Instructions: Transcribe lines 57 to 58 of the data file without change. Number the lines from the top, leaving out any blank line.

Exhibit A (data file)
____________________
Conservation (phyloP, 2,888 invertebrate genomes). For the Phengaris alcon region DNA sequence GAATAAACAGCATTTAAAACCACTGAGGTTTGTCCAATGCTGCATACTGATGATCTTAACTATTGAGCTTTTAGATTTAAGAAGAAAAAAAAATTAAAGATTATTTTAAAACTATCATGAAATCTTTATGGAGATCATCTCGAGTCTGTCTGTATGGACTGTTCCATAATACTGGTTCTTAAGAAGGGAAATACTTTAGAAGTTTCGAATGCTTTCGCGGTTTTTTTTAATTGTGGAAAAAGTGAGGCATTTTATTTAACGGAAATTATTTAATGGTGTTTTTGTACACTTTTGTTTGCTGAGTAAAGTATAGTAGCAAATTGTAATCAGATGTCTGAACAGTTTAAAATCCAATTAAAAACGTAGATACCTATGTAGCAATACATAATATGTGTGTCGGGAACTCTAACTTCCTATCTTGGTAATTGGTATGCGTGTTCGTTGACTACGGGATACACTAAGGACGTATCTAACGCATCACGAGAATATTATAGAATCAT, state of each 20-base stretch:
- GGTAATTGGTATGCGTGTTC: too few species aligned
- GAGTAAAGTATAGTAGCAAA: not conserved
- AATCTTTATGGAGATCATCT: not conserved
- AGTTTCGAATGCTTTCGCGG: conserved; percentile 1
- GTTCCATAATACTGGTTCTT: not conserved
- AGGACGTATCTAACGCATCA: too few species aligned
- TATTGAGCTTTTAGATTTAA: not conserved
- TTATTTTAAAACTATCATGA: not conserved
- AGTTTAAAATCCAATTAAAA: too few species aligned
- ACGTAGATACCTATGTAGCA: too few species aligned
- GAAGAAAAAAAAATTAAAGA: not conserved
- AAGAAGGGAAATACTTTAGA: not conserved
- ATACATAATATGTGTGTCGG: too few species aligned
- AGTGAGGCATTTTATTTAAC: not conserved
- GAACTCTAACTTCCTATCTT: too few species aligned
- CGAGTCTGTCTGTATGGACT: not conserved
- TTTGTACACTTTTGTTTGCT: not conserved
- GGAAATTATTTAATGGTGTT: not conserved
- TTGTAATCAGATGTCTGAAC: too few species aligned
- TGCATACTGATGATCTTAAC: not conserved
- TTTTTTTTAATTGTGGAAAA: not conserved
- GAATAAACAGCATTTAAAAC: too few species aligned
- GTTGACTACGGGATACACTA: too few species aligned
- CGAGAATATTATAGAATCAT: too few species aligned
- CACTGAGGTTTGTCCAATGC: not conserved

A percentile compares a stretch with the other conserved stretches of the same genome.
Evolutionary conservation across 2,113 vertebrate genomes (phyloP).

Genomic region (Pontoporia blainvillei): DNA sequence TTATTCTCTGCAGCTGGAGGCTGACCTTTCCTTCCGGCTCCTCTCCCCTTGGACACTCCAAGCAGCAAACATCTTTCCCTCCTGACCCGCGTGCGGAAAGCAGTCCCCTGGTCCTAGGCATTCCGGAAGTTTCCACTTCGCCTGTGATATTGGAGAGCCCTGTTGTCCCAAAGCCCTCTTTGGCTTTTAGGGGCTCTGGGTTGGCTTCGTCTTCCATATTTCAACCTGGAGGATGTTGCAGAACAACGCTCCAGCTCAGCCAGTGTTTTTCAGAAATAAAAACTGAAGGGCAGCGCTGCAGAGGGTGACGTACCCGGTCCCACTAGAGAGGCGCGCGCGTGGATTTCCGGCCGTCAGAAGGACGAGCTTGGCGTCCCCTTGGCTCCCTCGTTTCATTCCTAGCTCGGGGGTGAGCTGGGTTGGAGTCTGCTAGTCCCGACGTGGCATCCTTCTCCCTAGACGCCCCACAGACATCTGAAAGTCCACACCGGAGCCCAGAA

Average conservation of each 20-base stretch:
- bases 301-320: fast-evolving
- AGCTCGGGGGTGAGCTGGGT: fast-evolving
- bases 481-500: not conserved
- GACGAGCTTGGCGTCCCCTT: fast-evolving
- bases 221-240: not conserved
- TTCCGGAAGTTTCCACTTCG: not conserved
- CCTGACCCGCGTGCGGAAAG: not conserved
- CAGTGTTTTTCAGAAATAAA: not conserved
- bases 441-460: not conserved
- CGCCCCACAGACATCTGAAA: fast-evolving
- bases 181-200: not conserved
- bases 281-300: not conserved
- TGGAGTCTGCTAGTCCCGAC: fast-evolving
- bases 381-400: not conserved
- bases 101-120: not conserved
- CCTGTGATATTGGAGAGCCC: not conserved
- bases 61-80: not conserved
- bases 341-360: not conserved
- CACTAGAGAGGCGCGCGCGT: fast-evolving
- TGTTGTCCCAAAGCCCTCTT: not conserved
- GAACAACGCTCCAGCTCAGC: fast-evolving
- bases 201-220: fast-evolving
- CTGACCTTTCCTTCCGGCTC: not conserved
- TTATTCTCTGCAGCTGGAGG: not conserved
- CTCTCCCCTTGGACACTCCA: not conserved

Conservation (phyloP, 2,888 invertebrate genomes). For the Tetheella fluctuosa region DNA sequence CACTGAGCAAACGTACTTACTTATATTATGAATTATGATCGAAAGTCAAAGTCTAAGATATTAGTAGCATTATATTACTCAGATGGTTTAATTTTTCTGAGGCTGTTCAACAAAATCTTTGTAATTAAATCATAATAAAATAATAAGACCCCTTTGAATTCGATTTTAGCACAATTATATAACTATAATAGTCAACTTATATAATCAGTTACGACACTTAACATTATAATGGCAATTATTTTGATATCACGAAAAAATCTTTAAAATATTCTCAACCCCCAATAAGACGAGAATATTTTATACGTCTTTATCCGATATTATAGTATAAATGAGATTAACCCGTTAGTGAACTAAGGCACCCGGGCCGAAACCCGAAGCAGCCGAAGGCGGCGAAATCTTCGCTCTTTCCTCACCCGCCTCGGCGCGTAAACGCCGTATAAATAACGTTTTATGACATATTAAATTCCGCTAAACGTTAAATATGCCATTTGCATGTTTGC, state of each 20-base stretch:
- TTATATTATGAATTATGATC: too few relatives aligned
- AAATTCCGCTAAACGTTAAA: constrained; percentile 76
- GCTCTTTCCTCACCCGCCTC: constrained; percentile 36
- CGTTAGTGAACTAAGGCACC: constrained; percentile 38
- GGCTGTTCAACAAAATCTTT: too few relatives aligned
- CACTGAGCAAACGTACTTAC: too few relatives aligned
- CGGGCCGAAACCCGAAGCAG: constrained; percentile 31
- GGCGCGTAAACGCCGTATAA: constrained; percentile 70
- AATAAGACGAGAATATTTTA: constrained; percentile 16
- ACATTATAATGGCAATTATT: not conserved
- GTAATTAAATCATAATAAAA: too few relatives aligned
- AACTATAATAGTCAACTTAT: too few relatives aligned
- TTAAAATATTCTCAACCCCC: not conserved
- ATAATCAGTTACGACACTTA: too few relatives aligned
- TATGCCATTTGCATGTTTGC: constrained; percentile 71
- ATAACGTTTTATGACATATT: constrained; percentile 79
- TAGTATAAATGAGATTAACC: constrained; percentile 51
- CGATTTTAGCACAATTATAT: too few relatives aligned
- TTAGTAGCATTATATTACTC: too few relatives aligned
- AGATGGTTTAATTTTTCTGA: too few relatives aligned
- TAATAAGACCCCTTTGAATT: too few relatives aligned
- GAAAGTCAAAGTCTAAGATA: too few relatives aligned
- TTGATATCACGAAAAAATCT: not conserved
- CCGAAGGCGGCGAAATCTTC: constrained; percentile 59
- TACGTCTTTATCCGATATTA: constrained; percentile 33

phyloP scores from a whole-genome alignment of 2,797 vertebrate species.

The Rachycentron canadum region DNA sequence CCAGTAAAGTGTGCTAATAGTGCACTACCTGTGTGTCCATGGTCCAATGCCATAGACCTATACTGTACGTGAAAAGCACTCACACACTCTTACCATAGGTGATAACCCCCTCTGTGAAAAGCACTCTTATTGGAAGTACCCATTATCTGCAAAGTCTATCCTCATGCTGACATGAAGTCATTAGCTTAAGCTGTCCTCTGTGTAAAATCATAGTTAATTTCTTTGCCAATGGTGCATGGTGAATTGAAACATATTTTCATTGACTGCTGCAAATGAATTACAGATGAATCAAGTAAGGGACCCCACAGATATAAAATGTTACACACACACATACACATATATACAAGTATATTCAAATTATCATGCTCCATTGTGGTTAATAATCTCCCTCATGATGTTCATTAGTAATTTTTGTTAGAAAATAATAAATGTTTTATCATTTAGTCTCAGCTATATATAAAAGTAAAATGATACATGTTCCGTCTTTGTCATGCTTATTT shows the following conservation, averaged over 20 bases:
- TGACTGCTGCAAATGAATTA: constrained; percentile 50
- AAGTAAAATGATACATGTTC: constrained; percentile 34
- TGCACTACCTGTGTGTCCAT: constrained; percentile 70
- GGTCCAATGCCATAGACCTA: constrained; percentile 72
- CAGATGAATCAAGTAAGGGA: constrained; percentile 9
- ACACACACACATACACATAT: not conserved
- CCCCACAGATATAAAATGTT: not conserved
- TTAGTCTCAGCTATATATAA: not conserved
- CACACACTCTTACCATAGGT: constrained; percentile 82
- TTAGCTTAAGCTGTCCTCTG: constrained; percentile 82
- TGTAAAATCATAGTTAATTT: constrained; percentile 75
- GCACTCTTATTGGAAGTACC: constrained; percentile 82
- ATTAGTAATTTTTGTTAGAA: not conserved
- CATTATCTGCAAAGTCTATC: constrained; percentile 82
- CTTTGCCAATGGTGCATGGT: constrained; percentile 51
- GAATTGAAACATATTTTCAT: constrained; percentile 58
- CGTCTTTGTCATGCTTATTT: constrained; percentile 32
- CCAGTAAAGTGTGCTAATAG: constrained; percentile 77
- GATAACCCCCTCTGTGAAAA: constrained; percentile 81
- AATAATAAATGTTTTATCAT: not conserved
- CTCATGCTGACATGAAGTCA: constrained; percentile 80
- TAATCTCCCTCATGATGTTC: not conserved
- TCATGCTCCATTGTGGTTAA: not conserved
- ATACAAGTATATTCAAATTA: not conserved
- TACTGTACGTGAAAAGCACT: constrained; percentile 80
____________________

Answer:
- TTATATTATGAATTATGATC: too few relatives aligned
- AAATTCCGCTAAACGTTAAA: constrained; percentile 76